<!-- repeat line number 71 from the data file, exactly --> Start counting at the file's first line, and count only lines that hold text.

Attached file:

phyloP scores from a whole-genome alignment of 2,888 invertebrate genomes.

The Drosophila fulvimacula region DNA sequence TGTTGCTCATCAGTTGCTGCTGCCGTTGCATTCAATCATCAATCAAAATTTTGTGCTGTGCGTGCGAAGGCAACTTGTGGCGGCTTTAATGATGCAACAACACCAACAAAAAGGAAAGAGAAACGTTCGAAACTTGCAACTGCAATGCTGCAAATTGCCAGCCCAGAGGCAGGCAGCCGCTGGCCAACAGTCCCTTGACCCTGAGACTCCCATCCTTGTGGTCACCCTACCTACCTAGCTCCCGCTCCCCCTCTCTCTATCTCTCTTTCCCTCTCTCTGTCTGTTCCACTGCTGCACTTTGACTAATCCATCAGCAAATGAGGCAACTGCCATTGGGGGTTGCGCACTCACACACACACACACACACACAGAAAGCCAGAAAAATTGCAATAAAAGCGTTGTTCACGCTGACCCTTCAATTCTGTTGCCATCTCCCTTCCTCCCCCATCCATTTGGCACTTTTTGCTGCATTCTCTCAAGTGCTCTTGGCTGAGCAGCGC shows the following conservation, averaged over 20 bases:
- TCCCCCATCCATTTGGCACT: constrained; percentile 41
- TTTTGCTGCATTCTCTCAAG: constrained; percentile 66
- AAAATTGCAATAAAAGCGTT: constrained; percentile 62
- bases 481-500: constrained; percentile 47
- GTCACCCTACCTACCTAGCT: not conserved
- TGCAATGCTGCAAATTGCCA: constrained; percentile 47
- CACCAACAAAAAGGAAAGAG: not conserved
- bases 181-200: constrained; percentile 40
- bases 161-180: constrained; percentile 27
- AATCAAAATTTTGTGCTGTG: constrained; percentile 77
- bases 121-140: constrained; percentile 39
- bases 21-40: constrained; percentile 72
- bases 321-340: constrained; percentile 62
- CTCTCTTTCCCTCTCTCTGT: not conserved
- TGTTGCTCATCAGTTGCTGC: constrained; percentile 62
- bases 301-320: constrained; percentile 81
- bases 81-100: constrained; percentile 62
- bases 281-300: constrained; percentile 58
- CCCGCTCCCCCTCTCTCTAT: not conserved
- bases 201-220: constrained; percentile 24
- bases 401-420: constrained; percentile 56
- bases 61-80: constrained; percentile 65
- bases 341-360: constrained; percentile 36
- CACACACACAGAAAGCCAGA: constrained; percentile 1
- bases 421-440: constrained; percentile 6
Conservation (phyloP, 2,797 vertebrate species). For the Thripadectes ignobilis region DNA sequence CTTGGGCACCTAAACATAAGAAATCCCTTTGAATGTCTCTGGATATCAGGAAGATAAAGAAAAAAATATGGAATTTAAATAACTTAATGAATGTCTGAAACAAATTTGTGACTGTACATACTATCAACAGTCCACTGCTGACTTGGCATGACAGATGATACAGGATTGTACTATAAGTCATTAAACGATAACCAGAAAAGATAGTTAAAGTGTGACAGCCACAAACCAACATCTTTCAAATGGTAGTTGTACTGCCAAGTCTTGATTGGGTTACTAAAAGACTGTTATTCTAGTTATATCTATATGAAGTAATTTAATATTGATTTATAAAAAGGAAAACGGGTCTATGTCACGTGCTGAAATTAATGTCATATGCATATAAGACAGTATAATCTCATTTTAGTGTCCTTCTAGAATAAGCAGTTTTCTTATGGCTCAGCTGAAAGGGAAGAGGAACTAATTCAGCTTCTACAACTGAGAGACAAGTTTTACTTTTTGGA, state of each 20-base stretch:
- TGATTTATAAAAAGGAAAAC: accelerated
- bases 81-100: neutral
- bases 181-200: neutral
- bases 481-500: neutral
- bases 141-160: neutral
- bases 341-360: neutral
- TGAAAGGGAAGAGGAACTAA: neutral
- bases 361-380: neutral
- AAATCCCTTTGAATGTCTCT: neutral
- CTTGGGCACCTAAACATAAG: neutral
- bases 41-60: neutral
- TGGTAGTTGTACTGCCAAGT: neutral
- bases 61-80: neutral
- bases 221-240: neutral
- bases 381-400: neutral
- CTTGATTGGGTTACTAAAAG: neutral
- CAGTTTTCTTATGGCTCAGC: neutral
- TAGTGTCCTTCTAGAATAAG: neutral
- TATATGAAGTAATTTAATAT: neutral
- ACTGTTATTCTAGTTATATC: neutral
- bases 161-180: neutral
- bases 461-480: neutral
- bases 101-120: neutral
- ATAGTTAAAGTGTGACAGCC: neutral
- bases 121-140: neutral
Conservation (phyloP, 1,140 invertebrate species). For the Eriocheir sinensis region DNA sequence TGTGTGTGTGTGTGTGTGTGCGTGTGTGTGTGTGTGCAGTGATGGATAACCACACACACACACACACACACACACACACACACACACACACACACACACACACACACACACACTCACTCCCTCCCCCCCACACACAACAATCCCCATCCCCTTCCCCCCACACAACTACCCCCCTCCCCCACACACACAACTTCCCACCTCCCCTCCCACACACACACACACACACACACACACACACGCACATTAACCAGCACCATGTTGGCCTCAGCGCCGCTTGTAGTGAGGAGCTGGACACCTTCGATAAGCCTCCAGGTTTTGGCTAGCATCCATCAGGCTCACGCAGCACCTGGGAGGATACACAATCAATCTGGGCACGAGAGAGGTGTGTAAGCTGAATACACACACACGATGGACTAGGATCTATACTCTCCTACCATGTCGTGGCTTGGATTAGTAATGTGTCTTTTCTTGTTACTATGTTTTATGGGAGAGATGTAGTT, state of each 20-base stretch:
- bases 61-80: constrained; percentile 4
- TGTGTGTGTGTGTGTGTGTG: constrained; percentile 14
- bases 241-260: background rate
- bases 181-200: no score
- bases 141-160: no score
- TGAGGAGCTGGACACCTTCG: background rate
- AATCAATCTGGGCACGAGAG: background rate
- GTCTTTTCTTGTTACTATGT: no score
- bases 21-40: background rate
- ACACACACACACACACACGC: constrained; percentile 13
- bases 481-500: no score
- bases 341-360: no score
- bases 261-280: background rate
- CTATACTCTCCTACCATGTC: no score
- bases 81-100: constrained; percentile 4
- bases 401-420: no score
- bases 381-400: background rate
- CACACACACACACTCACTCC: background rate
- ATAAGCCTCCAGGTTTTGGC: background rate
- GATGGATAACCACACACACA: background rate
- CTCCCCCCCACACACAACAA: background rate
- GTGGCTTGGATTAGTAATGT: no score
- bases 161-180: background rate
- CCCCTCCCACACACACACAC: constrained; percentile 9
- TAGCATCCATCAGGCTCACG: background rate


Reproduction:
- bases 381-400: background rate